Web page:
Published: Thursday, 15th October 2015
190-home development re-determined as a recovered appeal.
A developer who successfully mounted a legal challenge over a west Midlands local plan which deleted sites which had been safeguarded for housing in a previous unitary plan and which also changed green belt boundaries has finally succeeded in an appeal over a 190-home residential development originally refused by Solihull Metropolitan District Council.
The outline application for new homes and sustainable urban drainage systems (SUDS) was proposed for land at Tidbury Green Farm in the village of the same name.
Developer Lioncourt Homes, together with Gallagher Homes, had gone to court and successfully challenged elements of the approved Solihull Local Plan 2013.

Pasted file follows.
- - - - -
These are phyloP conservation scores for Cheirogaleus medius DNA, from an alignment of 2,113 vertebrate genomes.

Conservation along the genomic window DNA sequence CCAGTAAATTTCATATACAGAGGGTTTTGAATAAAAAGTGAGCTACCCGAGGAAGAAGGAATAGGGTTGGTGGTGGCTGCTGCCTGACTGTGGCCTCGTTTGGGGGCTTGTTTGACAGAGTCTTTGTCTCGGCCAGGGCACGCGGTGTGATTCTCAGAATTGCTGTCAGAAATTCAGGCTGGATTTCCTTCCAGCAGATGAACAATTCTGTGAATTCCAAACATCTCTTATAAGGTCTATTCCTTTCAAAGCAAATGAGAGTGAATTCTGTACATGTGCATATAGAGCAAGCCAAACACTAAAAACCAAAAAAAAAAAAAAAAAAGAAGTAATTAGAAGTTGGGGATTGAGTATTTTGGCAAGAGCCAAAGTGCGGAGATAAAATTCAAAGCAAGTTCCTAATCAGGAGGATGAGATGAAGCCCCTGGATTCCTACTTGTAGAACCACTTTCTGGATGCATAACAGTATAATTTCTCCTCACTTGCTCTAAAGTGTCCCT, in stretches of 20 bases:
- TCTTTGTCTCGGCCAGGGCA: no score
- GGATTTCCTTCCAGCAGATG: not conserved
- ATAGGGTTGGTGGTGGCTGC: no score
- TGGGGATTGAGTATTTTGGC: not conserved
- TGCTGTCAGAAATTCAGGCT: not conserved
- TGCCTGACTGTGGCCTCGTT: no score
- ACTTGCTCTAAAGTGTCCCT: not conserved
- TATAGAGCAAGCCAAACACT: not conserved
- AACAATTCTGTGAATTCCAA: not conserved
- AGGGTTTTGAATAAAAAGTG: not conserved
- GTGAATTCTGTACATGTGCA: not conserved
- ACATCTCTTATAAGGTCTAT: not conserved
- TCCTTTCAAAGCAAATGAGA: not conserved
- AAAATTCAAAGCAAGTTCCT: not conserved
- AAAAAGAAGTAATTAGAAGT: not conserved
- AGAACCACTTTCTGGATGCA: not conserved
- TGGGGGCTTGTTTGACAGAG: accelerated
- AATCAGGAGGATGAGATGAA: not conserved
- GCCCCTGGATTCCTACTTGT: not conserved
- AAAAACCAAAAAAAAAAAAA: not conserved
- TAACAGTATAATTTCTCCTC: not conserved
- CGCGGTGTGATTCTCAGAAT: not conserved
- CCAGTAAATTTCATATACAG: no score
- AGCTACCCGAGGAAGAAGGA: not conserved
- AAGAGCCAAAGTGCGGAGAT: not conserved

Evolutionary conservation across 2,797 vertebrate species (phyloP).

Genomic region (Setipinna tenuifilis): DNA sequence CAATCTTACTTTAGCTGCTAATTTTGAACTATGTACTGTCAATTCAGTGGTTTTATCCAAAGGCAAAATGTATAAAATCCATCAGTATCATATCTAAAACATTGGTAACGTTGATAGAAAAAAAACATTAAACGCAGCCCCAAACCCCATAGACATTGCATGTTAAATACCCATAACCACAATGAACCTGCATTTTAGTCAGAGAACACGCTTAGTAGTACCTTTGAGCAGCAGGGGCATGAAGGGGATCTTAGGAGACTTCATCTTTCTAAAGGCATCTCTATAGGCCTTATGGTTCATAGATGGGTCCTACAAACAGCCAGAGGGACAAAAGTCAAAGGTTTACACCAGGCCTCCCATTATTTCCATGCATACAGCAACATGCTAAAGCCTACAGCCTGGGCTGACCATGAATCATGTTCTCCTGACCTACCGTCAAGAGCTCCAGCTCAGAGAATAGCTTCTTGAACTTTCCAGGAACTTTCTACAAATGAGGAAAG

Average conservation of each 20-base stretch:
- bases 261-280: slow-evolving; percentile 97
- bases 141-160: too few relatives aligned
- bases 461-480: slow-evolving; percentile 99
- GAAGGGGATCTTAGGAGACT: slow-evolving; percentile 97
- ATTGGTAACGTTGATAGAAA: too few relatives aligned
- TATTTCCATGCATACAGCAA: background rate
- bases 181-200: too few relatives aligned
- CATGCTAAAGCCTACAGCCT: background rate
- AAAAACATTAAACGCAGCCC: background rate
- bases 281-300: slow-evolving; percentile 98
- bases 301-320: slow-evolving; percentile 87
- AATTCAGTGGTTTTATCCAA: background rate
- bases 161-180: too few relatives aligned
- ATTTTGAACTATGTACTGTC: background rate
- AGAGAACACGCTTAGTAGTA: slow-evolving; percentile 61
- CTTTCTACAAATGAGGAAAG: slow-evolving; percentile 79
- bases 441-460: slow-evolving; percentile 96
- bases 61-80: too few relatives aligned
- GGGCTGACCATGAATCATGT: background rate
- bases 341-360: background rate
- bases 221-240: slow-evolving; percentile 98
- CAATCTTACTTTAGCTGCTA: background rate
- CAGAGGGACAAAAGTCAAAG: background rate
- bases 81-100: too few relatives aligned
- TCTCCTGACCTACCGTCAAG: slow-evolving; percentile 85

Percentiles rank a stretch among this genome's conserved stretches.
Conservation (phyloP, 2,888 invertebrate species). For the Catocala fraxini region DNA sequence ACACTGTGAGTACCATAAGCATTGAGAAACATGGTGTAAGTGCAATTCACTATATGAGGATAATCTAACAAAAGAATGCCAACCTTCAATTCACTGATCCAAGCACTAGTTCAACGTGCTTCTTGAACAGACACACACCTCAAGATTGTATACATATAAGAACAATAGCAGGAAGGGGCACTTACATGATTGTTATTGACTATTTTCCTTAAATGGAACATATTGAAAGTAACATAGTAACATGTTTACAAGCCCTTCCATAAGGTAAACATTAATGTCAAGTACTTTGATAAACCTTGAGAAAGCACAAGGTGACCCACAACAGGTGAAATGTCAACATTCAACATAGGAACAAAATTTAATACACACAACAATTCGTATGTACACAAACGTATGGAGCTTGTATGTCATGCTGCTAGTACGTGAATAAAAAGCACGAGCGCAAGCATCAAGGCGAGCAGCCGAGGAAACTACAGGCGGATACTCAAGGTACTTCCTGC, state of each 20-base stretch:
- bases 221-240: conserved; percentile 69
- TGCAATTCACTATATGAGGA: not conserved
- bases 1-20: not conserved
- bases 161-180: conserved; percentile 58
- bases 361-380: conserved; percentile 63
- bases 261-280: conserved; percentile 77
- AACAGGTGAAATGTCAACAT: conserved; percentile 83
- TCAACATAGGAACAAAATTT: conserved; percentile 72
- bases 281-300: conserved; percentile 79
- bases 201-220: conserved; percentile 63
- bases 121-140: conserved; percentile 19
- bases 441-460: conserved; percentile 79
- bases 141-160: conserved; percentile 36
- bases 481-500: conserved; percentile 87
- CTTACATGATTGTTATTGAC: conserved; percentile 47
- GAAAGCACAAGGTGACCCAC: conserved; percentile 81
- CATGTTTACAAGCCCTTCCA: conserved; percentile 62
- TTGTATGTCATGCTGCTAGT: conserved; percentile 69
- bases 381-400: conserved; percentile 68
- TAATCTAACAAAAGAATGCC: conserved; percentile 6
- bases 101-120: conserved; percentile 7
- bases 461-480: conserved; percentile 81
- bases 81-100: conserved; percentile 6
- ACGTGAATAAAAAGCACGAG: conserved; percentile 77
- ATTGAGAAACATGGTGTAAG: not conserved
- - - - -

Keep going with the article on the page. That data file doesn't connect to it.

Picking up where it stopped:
The subsequent ruling quashed some of the green belt changes and parts of the local plan in respect of the housing land provision target, its justification, the housing trajectory and whether or not the council met the five year housing land requirement of the then newly minted National Planning Policy Framework (NPPF).
The scheme was re-determined as a recovered appeal. Following the court case the planning authority accepted that the majority of the site was no longer in the green belt and it did not have an adopted housing target for the plan period against which to assess its five year supply of housing land.
The inspector recommended the scheme should be allowed. The Secretary of State agreed, his decision letter stressed that the SUDS operation was an appropriate activity for a green belt location and noted that no built development was proposed for the three hectares of the site designated as green belt. The fact that the scheme would provide 40 per cent affordable housing also weighed heavily in favour of the proposals.